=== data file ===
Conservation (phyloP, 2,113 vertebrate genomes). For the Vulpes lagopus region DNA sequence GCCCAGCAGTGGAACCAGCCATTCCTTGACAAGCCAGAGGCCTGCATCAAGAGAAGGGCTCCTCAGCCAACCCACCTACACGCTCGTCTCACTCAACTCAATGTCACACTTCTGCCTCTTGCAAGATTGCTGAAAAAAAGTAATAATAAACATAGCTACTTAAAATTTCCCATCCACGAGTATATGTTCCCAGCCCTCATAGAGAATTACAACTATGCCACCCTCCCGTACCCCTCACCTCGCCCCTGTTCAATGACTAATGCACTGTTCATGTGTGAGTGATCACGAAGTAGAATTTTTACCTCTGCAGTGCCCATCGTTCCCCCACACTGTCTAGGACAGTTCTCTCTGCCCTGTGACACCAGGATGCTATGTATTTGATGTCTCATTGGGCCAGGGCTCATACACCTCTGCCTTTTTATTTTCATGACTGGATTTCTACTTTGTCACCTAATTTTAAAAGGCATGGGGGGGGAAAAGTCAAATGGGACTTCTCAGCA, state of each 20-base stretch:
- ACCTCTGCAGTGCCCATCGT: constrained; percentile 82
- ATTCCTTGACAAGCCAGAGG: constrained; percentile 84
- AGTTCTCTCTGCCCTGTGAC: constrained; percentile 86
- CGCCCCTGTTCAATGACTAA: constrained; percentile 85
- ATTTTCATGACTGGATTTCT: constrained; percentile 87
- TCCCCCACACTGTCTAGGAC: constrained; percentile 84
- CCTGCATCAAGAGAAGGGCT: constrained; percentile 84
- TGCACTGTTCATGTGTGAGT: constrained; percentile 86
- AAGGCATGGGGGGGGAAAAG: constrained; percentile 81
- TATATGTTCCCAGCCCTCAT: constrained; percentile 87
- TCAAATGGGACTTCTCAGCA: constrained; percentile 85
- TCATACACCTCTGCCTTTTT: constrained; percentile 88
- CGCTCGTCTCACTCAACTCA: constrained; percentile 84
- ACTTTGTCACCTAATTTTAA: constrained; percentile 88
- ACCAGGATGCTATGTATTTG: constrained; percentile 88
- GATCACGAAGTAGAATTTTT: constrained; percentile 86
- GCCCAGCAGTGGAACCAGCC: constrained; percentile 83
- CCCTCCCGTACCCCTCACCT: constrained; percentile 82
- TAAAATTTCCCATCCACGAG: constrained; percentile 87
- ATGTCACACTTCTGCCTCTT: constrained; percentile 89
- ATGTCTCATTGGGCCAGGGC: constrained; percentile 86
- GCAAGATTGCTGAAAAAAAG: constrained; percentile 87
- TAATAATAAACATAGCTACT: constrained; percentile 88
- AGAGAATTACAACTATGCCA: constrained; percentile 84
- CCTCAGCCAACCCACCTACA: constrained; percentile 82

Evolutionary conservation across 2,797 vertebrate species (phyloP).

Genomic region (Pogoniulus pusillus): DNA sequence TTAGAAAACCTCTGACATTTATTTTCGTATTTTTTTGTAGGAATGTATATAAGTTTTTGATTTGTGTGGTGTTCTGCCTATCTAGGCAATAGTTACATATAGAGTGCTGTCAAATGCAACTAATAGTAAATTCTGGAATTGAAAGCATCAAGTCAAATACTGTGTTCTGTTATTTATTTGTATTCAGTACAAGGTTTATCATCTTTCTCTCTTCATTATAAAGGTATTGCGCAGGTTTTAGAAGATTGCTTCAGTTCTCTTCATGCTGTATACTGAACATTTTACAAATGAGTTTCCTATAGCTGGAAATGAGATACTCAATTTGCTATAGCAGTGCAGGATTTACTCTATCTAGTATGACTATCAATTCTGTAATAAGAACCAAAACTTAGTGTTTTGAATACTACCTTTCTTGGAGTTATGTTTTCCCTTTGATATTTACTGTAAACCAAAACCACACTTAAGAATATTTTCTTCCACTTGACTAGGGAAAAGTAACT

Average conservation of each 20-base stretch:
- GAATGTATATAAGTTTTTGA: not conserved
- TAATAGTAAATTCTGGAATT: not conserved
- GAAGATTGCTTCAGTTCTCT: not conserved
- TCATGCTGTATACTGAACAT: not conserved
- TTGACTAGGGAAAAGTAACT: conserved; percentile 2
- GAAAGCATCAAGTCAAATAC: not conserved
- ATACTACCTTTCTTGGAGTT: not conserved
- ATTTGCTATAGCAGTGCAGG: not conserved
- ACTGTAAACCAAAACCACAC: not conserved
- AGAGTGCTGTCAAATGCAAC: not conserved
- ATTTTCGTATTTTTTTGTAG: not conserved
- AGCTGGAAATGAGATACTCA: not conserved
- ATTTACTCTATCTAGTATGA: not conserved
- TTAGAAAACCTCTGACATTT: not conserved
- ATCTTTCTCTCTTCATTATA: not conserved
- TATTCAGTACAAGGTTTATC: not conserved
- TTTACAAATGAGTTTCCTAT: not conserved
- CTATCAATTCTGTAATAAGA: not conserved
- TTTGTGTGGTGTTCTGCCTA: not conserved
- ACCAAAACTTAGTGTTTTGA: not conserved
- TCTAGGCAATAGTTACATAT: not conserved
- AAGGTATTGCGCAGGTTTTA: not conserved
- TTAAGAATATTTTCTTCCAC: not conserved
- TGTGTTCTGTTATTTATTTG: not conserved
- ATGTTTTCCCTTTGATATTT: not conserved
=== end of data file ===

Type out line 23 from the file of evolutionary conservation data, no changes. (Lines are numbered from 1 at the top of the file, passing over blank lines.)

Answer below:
- GCAAGATTGCTGAAAAAAAG: constrained; percentile 87